MAXIMINUS I Thrax 236AD Rome Authentic Ancient Silver Roman Coin NGC MS i68401

By admin, October 5, 2018

MAXIMINUS I Thrax 236AD Rome Authentic Ancient Silver Roman Coin NGC MS i68401
MAXIMINUS I Thrax 236AD Rome Authentic Ancient Silver Roman Coin NGC MS i68401
MAXIMINUS I Thrax 236AD Rome Authentic Ancient Silver Roman Coin NGC MS i68401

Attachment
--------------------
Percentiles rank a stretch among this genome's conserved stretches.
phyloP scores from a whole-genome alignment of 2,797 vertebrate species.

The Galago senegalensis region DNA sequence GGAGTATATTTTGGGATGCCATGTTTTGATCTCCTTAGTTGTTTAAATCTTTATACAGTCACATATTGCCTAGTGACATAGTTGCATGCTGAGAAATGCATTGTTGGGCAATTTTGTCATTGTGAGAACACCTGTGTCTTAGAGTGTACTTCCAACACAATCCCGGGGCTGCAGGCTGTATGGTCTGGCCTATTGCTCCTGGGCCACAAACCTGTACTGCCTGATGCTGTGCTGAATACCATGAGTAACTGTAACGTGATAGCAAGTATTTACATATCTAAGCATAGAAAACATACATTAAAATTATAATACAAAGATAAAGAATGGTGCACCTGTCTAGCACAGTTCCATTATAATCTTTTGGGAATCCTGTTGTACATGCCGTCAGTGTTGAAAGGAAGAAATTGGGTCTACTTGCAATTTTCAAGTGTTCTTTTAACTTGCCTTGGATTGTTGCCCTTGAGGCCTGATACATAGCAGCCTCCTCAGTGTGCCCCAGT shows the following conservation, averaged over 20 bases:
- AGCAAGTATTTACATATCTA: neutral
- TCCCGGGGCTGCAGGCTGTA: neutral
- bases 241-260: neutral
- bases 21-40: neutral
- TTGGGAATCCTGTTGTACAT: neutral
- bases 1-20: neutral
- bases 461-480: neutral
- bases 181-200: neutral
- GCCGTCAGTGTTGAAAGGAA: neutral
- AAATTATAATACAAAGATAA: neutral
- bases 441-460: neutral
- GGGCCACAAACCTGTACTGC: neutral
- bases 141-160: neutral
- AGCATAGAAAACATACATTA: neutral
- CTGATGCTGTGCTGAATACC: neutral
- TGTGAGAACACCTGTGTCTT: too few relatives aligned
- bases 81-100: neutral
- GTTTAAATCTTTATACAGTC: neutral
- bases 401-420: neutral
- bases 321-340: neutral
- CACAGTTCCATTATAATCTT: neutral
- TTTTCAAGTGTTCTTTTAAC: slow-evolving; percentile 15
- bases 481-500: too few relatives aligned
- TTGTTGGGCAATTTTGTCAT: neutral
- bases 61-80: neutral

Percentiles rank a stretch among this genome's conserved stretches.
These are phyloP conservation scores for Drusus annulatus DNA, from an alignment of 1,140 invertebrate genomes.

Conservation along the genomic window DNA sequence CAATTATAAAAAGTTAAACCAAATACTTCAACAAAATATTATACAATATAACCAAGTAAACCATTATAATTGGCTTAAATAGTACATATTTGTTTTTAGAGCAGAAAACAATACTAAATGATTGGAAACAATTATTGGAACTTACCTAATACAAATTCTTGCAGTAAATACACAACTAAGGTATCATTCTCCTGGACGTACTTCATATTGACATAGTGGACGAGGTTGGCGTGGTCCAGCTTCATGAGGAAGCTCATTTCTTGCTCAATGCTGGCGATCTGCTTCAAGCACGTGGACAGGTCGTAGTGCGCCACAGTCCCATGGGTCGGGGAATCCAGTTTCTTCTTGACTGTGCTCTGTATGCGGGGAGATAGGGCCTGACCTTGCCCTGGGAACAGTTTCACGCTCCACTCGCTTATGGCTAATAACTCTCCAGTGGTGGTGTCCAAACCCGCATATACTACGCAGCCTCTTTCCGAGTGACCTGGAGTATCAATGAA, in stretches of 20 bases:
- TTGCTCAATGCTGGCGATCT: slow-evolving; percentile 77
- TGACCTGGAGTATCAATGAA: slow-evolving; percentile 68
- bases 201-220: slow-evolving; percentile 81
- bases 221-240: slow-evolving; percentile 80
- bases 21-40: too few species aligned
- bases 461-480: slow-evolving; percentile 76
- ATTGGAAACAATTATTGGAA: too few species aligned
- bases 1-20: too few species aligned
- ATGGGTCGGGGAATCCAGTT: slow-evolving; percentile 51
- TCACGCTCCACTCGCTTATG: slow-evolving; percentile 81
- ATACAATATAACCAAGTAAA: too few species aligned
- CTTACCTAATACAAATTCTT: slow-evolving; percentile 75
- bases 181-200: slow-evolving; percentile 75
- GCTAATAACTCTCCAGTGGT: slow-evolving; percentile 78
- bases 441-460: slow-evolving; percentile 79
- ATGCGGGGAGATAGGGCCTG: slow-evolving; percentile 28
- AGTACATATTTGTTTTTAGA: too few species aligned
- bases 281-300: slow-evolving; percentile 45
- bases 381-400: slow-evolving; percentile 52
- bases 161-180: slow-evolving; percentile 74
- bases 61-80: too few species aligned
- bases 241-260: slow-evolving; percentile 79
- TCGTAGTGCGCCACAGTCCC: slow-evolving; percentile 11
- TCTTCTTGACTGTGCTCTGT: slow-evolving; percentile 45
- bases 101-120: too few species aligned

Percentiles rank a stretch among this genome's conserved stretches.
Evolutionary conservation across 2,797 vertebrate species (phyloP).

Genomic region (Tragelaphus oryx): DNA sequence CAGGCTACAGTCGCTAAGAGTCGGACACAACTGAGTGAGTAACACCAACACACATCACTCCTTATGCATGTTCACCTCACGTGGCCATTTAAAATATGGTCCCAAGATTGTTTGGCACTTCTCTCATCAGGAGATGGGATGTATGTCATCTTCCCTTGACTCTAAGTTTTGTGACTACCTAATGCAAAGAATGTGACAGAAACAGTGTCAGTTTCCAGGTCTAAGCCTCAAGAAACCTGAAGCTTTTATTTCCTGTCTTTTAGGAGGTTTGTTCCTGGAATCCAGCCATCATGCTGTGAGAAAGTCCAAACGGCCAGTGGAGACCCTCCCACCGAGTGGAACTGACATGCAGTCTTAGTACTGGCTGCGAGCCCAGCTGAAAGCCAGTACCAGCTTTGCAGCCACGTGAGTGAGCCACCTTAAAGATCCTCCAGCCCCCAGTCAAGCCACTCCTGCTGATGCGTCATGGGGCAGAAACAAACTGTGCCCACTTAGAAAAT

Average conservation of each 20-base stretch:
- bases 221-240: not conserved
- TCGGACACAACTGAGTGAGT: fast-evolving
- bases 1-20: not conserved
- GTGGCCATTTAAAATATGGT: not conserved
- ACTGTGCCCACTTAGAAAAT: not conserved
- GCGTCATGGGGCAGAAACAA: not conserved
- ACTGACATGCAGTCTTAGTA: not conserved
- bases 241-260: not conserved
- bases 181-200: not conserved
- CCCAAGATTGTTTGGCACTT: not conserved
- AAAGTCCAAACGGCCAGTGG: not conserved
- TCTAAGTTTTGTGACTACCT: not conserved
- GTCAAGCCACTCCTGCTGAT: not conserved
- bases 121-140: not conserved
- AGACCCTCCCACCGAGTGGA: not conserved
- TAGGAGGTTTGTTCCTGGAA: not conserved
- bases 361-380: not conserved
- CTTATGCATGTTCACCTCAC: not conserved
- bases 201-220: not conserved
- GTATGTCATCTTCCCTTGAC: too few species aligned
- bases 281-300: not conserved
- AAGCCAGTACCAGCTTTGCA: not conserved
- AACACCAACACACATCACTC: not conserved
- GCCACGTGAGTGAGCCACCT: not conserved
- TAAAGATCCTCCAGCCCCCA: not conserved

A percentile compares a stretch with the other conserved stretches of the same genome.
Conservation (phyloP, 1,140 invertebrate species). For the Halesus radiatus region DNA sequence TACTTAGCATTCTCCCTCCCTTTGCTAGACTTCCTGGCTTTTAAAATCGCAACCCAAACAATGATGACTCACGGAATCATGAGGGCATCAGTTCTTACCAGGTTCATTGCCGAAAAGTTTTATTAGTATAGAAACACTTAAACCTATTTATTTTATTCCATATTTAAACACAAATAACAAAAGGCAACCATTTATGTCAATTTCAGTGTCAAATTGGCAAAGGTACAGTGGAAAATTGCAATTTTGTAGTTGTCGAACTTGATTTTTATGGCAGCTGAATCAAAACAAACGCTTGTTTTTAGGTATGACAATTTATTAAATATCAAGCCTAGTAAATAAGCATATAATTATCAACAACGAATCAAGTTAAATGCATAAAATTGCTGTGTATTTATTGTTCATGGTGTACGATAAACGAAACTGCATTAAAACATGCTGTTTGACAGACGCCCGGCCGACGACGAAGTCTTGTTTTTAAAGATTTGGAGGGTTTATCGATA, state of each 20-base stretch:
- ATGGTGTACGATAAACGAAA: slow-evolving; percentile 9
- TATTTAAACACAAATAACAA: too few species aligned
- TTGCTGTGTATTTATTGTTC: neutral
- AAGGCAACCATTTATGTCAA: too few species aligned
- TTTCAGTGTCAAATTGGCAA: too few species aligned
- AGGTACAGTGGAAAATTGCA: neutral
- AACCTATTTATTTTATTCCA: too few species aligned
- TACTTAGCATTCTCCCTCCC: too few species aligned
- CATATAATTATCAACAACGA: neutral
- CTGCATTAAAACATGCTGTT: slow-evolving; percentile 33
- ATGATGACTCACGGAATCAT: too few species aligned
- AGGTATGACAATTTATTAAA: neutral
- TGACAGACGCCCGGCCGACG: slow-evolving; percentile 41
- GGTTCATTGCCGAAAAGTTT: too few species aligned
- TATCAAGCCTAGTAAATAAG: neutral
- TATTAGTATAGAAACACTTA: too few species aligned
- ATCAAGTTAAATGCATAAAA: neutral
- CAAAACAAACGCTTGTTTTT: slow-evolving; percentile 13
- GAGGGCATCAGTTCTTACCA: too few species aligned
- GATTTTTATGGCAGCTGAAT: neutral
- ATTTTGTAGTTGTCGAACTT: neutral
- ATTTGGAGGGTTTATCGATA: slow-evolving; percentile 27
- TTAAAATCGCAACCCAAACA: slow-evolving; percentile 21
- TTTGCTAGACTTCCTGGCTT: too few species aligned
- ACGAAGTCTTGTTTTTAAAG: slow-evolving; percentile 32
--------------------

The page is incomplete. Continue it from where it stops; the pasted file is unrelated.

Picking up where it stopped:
MAXIMINUS I Thrax 236AD Rome Authentic Ancient Silver Roman Coin NGC MS i68401
MAXIMINUS I Thrax 236AD Rome Authentic Ancient Silver Roman Coin NGC MS i68401

MAXIMINUS I Thrax 236AD Rome Authentic Ancient Silver Roman Coin NGC MS i68401